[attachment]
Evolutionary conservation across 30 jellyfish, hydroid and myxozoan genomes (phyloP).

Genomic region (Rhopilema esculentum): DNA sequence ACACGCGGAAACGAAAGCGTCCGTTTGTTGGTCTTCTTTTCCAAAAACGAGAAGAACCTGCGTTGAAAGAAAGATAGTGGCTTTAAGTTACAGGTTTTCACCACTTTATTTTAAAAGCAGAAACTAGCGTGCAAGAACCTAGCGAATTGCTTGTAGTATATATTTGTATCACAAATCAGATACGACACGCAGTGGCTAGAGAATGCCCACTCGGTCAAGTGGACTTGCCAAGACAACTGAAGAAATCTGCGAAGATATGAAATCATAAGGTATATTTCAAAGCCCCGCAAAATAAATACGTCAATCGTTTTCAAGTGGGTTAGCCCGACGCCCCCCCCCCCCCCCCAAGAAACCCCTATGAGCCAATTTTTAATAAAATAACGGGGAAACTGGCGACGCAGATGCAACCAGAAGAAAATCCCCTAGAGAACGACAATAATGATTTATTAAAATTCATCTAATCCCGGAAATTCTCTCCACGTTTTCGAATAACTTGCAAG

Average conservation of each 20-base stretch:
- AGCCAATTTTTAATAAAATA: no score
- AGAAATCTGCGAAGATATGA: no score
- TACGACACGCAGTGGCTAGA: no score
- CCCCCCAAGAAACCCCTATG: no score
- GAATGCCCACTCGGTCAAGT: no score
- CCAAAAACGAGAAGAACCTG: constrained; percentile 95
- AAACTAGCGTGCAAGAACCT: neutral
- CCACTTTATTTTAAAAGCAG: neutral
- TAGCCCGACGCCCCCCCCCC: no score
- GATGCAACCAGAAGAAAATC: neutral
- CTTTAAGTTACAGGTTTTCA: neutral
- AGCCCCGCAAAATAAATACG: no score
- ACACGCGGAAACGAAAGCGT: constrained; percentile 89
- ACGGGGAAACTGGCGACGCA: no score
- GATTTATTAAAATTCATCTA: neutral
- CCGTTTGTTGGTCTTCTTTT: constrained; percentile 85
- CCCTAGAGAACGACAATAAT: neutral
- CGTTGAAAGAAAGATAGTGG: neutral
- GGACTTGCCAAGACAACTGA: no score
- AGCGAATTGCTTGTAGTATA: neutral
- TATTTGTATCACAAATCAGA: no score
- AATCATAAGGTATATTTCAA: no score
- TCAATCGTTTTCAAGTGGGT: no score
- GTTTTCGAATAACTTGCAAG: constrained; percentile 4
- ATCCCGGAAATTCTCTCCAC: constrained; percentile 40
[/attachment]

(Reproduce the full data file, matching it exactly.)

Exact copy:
Evolutionary conservation across 30 jellyfish, hydroid and myxozoan genomes (phyloP).

Genomic region (Rhopilema esculentum): DNA sequence ACACGCGGAAACGAAAGCGTCCGTTTGTTGGTCTTCTTTTCCAAAAACGAGAAGAACCTGCGTTGAAAGAAAGATAGTGGCTTTAAGTTACAGGTTTTCACCACTTTATTTTAAAAGCAGAAACTAGCGTGCAAGAACCTAGCGAATTGCTTGTAGTATATATTTGTATCACAAATCAGATACGACACGCAGTGGCTAGAGAATGCCCACTCGGTCAAGTGGACTTGCCAAGACAACTGAAGAAATCTGCGAAGATATGAAATCATAAGGTATATTTCAAAGCCCCGCAAAATAAATACGTCAATCGTTTTCAAGTGGGTTAGCCCGACGCCCCCCCCCCCCCCCCAAGAAACCCCTATGAGCCAATTTTTAATAAAATAACGGGGAAACTGGCGACGCAGATGCAACCAGAAGAAAATCCCCTAGAGAACGACAATAATGATTTATTAAAATTCATCTAATCCCGGAAATTCTCTCCACGTTTTCGAATAACTTGCAAG

Average conservation of each 20-base stretch:
- AGCCAATTTTTAATAAAATA: no score
- AGAAATCTGCGAAGATATGA: no score
- TACGACACGCAGTGGCTAGA: no score
- CCCCCCAAGAAACCCCTATG: no score
- GAATGCCCACTCGGTCAAGT: no score
- CCAAAAACGAGAAGAACCTG: constrained; percentile 95
- AAACTAGCGTGCAAGAACCT: neutral
- CCACTTTATTTTAAAAGCAG: neutral
- TAGCCCGACGCCCCCCCCCC: no score
- GATGCAACCAGAAGAAAATC: neutral
- CTTTAAGTTACAGGTTTTCA: neutral
- AGCCCCGCAAAATAAATACG: no score
- ACACGCGGAAACGAAAGCGT: constrained; percentile 89
- ACGGGGAAACTGGCGACGCA: no score
- GATTTATTAAAATTCATCTA: neutral
- CCGTTTGTTGGTCTTCTTTT: constrained; percentile 85
- CCCTAGAGAACGACAATAAT: neutral
- CGTTGAAAGAAAGATAGTGG: neutral
- GGACTTGCCAAGACAACTGA: no score
- AGCGAATTGCTTGTAGTATA: neutral
- TATTTGTATCACAAATCAGA: no score
- AATCATAAGGTATATTTCAA: no score
- TCAATCGTTTTCAAGTGGGT: no score
- GTTTTCGAATAACTTGCAAG: constrained; percentile 4
- ATCCCGGAAATTCTCTCCAC: constrained; percentile 40